What does SGA mean for people who receive SSDI?

SGA is used for two purposes for people on SSDI: 1) to determine eligibility and 2) to determine whether benefits will continue. In addition to the other SSDI eligibility criteria, an applicant must be earning less than the monthly SGA level in order to be eligible for SSDI benefits.

Once on SSDI, the SGA amount is used as a gauge to determine if you continue to meet SSA's definition of disability, and, therefore, if benefits will continue. Earnings at the SGA level or above may trigger your cash benefits to stop. IRWEs may be deducted from gross monthly earnings in order to help a SSDI recipient stay below SGA level. Using an IRWE to decrease the earnings counted can help you become eligible for SSDI, or to help you maintain eligibility. It is important to note that you will not be eligible for SSDI if you work at the SGA level or above within 12 months of the start of your impairment(s) or before SSA approves your claim for benefits.

Changes to SGA level

In 2006, the SGA amount was $860 for non-blind disability benefit recipients and $1,450 for people who are blind. For 2007, these amounts have been raised to $900 and $1,500. The SGA amount is adjusted for inflation each year. This means that the SGA level will either increase or stay the same each year, depending on the wage growth of the country as a whole.

Changes in the Student Earned Income Exclusion

What is the Student Earned Income Exclusion?

The Student Earned Income Exclusion (SEIE) applies only to people who receive SSI. This work incentive allows a student under age 22 who is not married or the head of the household, and who is regularly attending school, to exclude a portion of his or her earned income each month, up to a maximum. These earnings then, will not cause any reduction in the SSI check. In order to be considered "regularly attending" school, you must take one or more courses of study and attend classes:

  • in a college or university for at least 8 hours a week; or
  • in grades 7-12 for at least 12 hours a week; or
  • for less time if for reasons beyond your control, such as an illness.

It is possible to be homeschooled and eligible for SEIE if you meet specific criteria.

Changes to SEIE amount

In 2006, the SEIE monthly exclusion was $1,460, and the maximum annual exclusion allowed was $5,910. For 2007, the monthly exclusion has been raised to $1,510 with an annual maximum of $6,100. These amounts are also indexed according to the national average wage index, meaning they increase or stay the same each year.

Changes in the Trial Work Period

What is the Trial Work Period?

The Trial Work Period (TWP) is one of the work incentives available only to SSDI recipients. It means that you can work for 9 months (not necessarily in a row) within a 5-year period, receiving full benefits while you test your ability to work. Any month in which you earn over the TWP amount counts as a TWP month. During these months, you receive your earnings from work and your full SSDI check as long as you continue to have the same disability. After you have used up your 9 trial work months, your SSDI cash payments will stop if your earnings are above the SGA amount.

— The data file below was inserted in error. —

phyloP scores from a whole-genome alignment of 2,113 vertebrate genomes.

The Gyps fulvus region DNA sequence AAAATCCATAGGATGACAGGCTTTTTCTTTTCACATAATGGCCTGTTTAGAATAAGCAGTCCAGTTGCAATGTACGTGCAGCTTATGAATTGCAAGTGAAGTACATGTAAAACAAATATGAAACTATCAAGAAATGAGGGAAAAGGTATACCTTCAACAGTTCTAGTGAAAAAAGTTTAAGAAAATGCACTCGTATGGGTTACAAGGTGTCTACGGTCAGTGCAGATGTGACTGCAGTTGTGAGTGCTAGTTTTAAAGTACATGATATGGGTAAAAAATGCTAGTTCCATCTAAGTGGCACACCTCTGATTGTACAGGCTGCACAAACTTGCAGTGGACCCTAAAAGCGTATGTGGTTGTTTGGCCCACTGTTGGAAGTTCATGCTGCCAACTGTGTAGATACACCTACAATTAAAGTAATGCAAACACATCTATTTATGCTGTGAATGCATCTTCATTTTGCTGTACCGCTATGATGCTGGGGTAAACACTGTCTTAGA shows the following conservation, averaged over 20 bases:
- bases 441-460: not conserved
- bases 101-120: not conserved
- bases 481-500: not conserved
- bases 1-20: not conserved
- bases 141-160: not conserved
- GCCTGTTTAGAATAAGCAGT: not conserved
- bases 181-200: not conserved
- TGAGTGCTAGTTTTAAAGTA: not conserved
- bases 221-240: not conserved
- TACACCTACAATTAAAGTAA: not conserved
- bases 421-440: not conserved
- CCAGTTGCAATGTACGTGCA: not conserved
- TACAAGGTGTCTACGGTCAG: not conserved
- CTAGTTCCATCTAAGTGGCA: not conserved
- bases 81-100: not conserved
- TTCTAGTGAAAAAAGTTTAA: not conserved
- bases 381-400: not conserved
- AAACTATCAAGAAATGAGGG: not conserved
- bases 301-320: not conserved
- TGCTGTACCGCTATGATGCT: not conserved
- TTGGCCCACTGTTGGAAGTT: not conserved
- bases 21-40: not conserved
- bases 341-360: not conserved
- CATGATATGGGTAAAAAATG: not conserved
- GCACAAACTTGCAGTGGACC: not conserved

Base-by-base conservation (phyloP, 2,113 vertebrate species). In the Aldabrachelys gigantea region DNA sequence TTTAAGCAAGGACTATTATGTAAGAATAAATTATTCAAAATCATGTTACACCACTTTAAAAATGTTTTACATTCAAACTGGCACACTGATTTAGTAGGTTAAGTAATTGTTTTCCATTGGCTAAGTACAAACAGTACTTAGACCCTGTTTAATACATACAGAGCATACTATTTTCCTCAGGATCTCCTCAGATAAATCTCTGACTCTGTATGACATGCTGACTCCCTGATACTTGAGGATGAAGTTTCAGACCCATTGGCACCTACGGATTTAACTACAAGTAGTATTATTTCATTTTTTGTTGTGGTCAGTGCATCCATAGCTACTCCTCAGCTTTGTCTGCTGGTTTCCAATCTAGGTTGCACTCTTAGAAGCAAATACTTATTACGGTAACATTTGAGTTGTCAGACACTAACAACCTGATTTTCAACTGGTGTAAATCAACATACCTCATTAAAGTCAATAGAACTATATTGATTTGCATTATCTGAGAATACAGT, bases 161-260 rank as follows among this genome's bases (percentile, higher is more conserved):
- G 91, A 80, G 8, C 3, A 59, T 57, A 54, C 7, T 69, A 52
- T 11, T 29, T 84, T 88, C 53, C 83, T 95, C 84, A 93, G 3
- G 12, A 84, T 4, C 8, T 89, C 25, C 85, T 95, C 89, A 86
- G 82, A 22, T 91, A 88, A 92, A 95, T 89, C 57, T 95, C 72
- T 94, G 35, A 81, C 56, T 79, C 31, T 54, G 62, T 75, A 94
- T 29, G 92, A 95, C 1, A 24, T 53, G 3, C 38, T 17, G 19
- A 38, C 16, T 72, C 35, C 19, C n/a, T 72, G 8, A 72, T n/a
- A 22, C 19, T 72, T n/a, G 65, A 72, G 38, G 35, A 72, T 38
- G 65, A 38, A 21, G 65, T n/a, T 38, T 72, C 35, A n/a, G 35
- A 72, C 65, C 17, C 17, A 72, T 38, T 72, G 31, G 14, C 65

Grace period

After the end of the TWP, SSA decides whether you are able to work consistently at the SGA level. If so, you will receive SSDI benefits for the month your eligibility for cash benefits ended (due to either medical improvement or work at SGA level) plus the next 2 months, no matter how much is earned. This "grace period" includes the cessation month plus the next 2 months. Full benefits are received for all 3 of these months, even if earnings are above SGA.

Extended Period of Eligibility (EPE)

The extended period of eligibility begins after the 9-month TWP is completed. The EPE is a 36-month period of time during which SSDI is received each month that earnings fall below the SGA level. The EPE overlaps with the grace period described above. This means that for 3 years after completion of the TWP, an individual will receive full SSDI benefits for any month in which gross earnings fall below SGA because of the same predetermined disability.

Changes to TWP amount

Like the SGA and SEIE amounts, the TWP amount increases or stays the same each year, according to the national average wage index. The TWP amount for 2006 was $620 of gross income per calendar month. This amount was increased to $640/month for the year 2007. Any month in which at least this amount is earned counts as one of the 9 TWP months. If you are self-employed, any month in which you earn the TWP amount or work 80 hours in the business counts as a TWP month.

New Work Incentive: Expedited Reinstatement of Benefits

Expedited Reinstatement of Benefits, a new provision under TWWIIA, is basically a "quick back on" benefits clause for people who receive SSI, SSDI, or both. If your benefits have ended because of increased work activity, it allows you to get back on benefits quickly if your disability prevents the increase in income to continue.